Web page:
Billed as a “living magazine,” the constantly updating publication will lean heavily on users’ contributions
Sir Richard Branson is available now on your iPad.
Branson's new "baby," a "living magazine" designed exclusively for the popular Apple tablet — called "Project" — launched Monday night and was formally introduced by the British billionaire at a press conference in a boutique hotel in downtown New York on Tuesday.
And while Branson dismissed the notion that Project will compete with Rupert Murdoch's forthcoming iPad newspaper, "The Daily," Branson threw a few grenades Rupe's way.
"I've read that we are in a battle with a certain newspaperman," he said. "It's not a battle, it's not a war — it's about the future of publishing."
But, he added, "We'll accept that battle is a battle on quality, and when you see our competition you'll agree ours will win on quality hands-down."
With a slightly vague focus ("design/entertainment/technology/entrepreneurs") each issue will cost $2.99, and Branson intends to have its content updated "daily, hourly, minute-by-minute," leaning heavily on user's contributions. "We want to have thousands of contributors," he said.
Project is being led by Branson's daughter, Holly, and former FHM U.K. editor-in-chief Anthony Noguera, who showed off first issue's bells and whistles along with Branson at the press conference.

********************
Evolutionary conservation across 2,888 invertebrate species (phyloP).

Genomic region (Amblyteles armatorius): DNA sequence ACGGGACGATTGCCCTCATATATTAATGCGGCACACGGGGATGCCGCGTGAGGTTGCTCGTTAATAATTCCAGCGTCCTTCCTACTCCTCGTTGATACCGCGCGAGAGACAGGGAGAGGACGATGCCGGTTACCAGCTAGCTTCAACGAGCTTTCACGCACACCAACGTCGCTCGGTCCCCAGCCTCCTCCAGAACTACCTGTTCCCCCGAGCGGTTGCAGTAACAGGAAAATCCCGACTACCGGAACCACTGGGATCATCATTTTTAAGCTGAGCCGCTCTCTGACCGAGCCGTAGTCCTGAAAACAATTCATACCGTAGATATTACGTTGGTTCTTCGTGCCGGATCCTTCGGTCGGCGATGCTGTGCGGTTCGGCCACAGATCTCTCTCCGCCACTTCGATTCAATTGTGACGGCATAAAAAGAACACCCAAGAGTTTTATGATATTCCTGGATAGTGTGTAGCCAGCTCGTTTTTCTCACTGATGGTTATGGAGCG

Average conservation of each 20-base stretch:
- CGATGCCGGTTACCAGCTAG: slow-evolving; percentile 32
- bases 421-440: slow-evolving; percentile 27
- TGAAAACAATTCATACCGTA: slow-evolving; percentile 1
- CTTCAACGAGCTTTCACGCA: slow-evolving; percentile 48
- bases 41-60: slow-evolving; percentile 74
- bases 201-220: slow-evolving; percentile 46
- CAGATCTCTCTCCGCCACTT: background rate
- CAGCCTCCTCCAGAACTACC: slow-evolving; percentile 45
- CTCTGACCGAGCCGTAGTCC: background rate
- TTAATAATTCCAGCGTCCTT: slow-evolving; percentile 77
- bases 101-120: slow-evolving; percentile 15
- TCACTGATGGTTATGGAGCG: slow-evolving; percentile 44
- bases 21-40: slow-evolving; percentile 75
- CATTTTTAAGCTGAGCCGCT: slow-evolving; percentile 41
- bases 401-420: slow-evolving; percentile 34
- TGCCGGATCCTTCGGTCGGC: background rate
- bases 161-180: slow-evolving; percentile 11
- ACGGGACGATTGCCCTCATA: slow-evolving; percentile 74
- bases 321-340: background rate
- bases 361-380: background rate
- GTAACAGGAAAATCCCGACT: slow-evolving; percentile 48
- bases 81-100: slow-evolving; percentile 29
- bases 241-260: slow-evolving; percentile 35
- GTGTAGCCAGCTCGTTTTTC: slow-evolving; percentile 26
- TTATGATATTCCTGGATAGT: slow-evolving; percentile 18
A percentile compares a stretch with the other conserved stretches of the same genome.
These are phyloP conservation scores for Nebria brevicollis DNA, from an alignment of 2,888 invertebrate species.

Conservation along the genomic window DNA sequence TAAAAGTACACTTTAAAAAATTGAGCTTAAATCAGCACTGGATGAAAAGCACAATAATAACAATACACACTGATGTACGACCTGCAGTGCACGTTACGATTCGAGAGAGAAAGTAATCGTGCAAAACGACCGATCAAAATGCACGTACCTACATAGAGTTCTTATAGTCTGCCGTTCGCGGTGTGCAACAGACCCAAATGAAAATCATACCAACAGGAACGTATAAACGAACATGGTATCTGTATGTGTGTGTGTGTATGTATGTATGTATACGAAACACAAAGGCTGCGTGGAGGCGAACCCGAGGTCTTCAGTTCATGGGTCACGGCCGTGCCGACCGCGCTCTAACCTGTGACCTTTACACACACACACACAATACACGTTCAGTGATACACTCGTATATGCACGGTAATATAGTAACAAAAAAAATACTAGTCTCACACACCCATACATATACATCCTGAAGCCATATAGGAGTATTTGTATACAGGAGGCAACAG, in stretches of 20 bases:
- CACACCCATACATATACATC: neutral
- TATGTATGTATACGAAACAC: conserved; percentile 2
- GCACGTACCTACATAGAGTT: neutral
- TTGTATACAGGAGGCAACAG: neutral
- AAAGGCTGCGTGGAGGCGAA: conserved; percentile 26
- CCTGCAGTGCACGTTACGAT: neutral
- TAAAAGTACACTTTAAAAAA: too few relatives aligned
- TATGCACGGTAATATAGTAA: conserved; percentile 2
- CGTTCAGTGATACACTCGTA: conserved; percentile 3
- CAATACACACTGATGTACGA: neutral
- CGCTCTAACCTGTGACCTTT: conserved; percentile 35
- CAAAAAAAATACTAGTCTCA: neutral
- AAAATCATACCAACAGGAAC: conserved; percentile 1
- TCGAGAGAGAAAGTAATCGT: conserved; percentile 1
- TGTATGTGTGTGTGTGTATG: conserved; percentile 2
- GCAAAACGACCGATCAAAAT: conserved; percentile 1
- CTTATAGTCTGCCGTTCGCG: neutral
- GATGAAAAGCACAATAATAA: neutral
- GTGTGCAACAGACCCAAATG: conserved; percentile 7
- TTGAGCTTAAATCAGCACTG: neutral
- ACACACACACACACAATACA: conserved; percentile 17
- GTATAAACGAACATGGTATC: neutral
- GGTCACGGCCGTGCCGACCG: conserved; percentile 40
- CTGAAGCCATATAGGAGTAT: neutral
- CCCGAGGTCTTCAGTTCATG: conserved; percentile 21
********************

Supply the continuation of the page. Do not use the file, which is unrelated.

Branson enlisted Jeff Bridges to be the first cover subject of Project. He appears on the cover in a video loop (see below), and stars in a short few videos embedded within the magazine's cover feature. (Branson said Bridges spent five hours with Project's editors for the interview, video and photoshoot — when it comes to tablet magazines, it appears The Dude abides.)
Branson would not disclose what he's spending on the launch — joking that "Virgin is cheap." But he said staff size is roughly 20 — much smaller than Murdoch's reported team of 100 working on "The Daily."
Noguera admitted that the cost to produce some of the flashy features was not exactly cheap. "Producing the editorial (for the iPad) is far more expensive than normal editorial" at a print magazine," he said. "These are expensive products to make."
Branson said the company plans to rely on "word of mouth from bloggers" to market the magazine. "If they don't like it, we're dead in the water," he said, adding: "We don't have Rupert Murdoch's advertising budget, that's for sure." (This passive-aggression will not stand, man.)
While Project’s design is iPad-specific, versions for mobile devices, including Google’s Android, are planned. "At some point, our friends at Apple will understand," Branson said. (Steve Jobs is not an investor in Project, said Branson, who referred to Apple as an "informal partner.")
Branson also refused to disclose Project's projected circulation. "I'm as new to this as anybody," he said, sounding a little out of his element. "We'll have to see as we go."
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